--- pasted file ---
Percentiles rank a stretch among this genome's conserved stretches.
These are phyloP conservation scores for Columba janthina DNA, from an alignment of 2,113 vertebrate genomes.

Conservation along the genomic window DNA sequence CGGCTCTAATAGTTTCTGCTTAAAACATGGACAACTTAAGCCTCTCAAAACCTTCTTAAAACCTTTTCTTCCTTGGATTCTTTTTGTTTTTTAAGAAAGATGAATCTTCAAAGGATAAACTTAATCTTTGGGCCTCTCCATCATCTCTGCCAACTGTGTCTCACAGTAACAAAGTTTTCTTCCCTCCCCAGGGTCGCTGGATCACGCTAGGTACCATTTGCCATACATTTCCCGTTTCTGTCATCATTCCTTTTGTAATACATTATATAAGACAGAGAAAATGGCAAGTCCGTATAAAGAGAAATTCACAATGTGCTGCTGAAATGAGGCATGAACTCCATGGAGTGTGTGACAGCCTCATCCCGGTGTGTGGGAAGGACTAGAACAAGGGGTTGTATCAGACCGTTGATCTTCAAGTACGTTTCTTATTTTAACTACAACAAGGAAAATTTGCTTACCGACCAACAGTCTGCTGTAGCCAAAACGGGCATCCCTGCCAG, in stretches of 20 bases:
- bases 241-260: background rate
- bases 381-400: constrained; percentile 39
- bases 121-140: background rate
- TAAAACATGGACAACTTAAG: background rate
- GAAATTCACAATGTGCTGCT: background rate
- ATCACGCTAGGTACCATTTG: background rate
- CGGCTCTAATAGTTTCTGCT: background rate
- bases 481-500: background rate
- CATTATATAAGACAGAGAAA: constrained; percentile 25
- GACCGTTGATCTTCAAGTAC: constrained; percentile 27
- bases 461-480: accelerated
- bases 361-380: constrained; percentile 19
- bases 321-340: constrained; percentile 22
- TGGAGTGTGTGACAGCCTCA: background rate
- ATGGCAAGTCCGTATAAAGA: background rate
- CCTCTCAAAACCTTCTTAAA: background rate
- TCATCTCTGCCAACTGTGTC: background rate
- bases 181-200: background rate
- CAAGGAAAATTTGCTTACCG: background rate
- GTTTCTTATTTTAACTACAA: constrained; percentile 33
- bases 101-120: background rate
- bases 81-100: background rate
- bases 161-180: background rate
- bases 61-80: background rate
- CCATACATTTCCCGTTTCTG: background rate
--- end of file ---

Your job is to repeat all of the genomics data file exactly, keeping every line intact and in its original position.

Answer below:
Percentiles rank a stretch among this genome's conserved stretches.
These are phyloP conservation scores for Columba janthina DNA, from an alignment of 2,113 vertebrate genomes.

Conservation along the genomic window DNA sequence CGGCTCTAATAGTTTCTGCTTAAAACATGGACAACTTAAGCCTCTCAAAACCTTCTTAAAACCTTTTCTTCCTTGGATTCTTTTTGTTTTTTAAGAAAGATGAATCTTCAAAGGATAAACTTAATCTTTGGGCCTCTCCATCATCTCTGCCAACTGTGTCTCACAGTAACAAAGTTTTCTTCCCTCCCCAGGGTCGCTGGATCACGCTAGGTACCATTTGCCATACATTTCCCGTTTCTGTCATCATTCCTTTTGTAATACATTATATAAGACAGAGAAAATGGCAAGTCCGTATAAAGAGAAATTCACAATGTGCTGCTGAAATGAGGCATGAACTCCATGGAGTGTGTGACAGCCTCATCCCGGTGTGTGGGAAGGACTAGAACAAGGGGTTGTATCAGACCGTTGATCTTCAAGTACGTTTCTTATTTTAACTACAACAAGGAAAATTTGCTTACCGACCAACAGTCTGCTGTAGCCAAAACGGGCATCCCTGCCAG, in stretches of 20 bases:
- bases 241-260: background rate
- bases 381-400: constrained; percentile 39
- bases 121-140: background rate
- TAAAACATGGACAACTTAAG: background rate
- GAAATTCACAATGTGCTGCT: background rate
- ATCACGCTAGGTACCATTTG: background rate
- CGGCTCTAATAGTTTCTGCT: background rate
- bases 481-500: background rate
- CATTATATAAGACAGAGAAA: constrained; percentile 25
- GACCGTTGATCTTCAAGTAC: constrained; percentile 27
- bases 461-480: accelerated
- bases 361-380: constrained; percentile 19
- bases 321-340: constrained; percentile 22
- TGGAGTGTGTGACAGCCTCA: background rate
- ATGGCAAGTCCGTATAAAGA: background rate
- CCTCTCAAAACCTTCTTAAA: background rate
- TCATCTCTGCCAACTGTGTC: background rate
- bases 181-200: background rate
- CAAGGAAAATTTGCTTACCG: background rate
- GTTTCTTATTTTAACTACAA: constrained; percentile 33
- bases 101-120: background rate
- bases 81-100: background rate
- bases 161-180: background rate
- bases 61-80: background rate
- CCATACATTTCCCGTTTCTG: background rate